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Dog Bites, a Shocking U.S. Epidemic (Especially Among Kids): How to Avoid, and What to Do

It is an epidemic affecting close to 2 percent of the population -- mostly children -- and resulting in 1,000 people in need of hospital emergency care every day, and between 15 and 20 deaths per year.

Had the title not given it away, many would have guessed anything but dog bites. But if you find it hard to believe that dog bites are a major cause for concern in the United States, consider the following facts:

  • The Centers for Disease Control and Prevention (CDC) found that dogs bite more than 4.7 million people annually

  • One out of every six bites requires medical attention

  • Nearly 334,000 dog bite victims visit hospital emergency rooms each year -- that's 914 per day! -- according to the National Center for Health Statistics

  • Lawsuits filed by victims of dog bites against pet owners appear to be on the rise

Children are the most common
victims of dog bites. Teaching
your children, at a young age,
what to do if they meet an
aggressive dog can save
their lives.

  • The second most common cause of injury to children is getting bitten by a dog -- they represent more than half of all dog bite victims -- according to an article in the Journal of the American Medical Association (JAMA)

    70 percent of dog bites occur on the owner's property. As such, dog bites account for close to one-quarter of all homeowner's insurance liability claims at a cost of $345.5 million a year

So just what are your chances of actually being bitten by a dog? The CDC says an American has a one in 50 chance of being bitten by a dog each year, and about 77 percent of the time the dog will belong to your family or a friend.

Therefore, learn how to prevent attacks, and what to do if you are attacked ... and please share these insights with children and email to friends, especially those with kids as they are the number one victim of dog bites.

Which Dogs are Most Likely to Bite?
It should be noted that any dog could be friendly or vicious, regardless of breed. Oftentimes a dog becomes aggressive simply because it was trained to be that way or was abused in the past. Similarly, a dog that is thought to be more aggressive can be trained to be trustworthy and loving.

So it is impossible to pinpoint a specific type of dog and know that it will bite. That said, though, there are some characteristics that you can keep in mind.

According to the CDC, the following breeds killed one or more individuals from 1979 to 1996:

  • Pit bulls
  • Rottweilers
  • German shepherds
  • Huskies
  • Alaskan malamutes
  • Doberman pinschers
  • Chows
  • Great Danes
  • St. Bernards
  • Akitas

Further, eight out of 10 times a dog that bites will be male, according to the Humane Society of the United States.

Never approach a dog that's confined behind
a fence, as he may feel cornered and try to
bite out of fear or defense of his territory.

Steps to Avoid Getting Bitten
The United States Humane Society suggests the following ways to significantly reduce your risk of getting bitten by a dog:

  • Don't approach a strange dog -- especially if it's behind a fence or in a car

  • Don't pet a dog (even your own) without letting it see you and sniff you first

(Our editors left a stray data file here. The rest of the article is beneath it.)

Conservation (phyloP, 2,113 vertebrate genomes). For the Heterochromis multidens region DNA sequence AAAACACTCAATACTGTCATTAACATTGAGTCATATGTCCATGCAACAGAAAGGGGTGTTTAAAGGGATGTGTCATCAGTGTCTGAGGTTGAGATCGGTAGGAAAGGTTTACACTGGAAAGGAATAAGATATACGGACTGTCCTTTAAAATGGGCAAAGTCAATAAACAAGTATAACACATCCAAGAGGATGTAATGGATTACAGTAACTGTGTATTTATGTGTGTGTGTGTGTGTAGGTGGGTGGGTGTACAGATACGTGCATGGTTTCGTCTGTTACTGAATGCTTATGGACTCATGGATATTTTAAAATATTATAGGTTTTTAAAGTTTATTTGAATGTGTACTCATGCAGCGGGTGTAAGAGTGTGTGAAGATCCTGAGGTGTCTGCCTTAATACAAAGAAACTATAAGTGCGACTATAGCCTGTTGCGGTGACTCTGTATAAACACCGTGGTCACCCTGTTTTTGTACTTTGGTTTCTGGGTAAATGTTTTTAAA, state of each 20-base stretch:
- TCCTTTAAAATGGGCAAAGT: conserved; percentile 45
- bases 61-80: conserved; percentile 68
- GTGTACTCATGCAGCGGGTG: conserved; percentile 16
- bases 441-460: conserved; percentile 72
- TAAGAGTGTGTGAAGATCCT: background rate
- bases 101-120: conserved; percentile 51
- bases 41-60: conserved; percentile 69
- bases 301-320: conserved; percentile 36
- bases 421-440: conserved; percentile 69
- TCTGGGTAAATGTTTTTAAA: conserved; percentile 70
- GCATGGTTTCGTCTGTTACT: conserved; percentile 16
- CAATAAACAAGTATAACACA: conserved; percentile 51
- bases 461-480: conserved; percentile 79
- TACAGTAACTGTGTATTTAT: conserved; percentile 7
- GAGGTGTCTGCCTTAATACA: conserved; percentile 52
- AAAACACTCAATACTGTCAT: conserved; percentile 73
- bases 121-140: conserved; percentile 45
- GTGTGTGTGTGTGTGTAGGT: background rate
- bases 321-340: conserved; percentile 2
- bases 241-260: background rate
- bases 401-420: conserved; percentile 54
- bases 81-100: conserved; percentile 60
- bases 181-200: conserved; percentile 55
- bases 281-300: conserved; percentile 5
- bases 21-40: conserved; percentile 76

• Don't turn and run away from a dog, since a dog's natural instinct will be to chase after, and catch, you

  • Leave dogs alone while they're eating, sleeping, chewing on a toy or caring for puppies

  • Be cautious around strange dogs -- assume that they could see you as a threat or intruder

  • Don't allow children to play with dogs unsupervised, and never leave babies and toddlers alone with them, even if you think it's safe

If You Feel Threatened by a Dog
If a dog approaches that you think might attack, here's how to make yourself seem like less of a threat:

  • Don't scream or run

  • Stay completely still with your arms at your sides

  • Avoid eye contact with the dog

  • When the dog loses interest, slowly back away

  • In the event the dog does attack, see the tactics below

If a Dog Attacks You

  • The Number One Rule: NEVER RUN (you cannot outrun a dog, and their instinct will be to catch you)

  • If you are knocked to the ground, curl into a ball and put your hands over your ears

  • Lie face down, protect your face with your arms

  • Remain motionless and try not to scream or roll around

  • Stay standing if possible and turn your body sideways with your arms at your sides

  • Try to "feed" the dog your jacket, clothes, purse or any other item you can reach

  • Stay motionless and, again, don't run

What to Do If You Get Bit

  • Immediately wash the wound thoroughly with soap and warm water

  • Contact your physician for additional care and advice

  • Report the bite to your local animal care and control agency

  • Write down, and tell animal control, everything you know about the dog (the type, owner's name, what it looks like and where you saw it if it's a stray)

If You Own a Dog ... or Just Generally Love Them!
Dog bites are a very serious issue, but as any dog-lover (like all of us here at can attest, a properly trained dog can bring many remarkably positive things to our lives. The key, of course, is proper training.

If you believe your dog may not be adequately trained, it is very likely you are right. To avoid a potential disaster -- to someone else, to you or your family, to your dog -- SixWise urges you to get your dog properly trained.

To find professional trainers in your area, check out the Association of American Pet Trainers "Trainer Search" --


Dog Bite Law

Dog Bite Liability

The Humane Society of the United States

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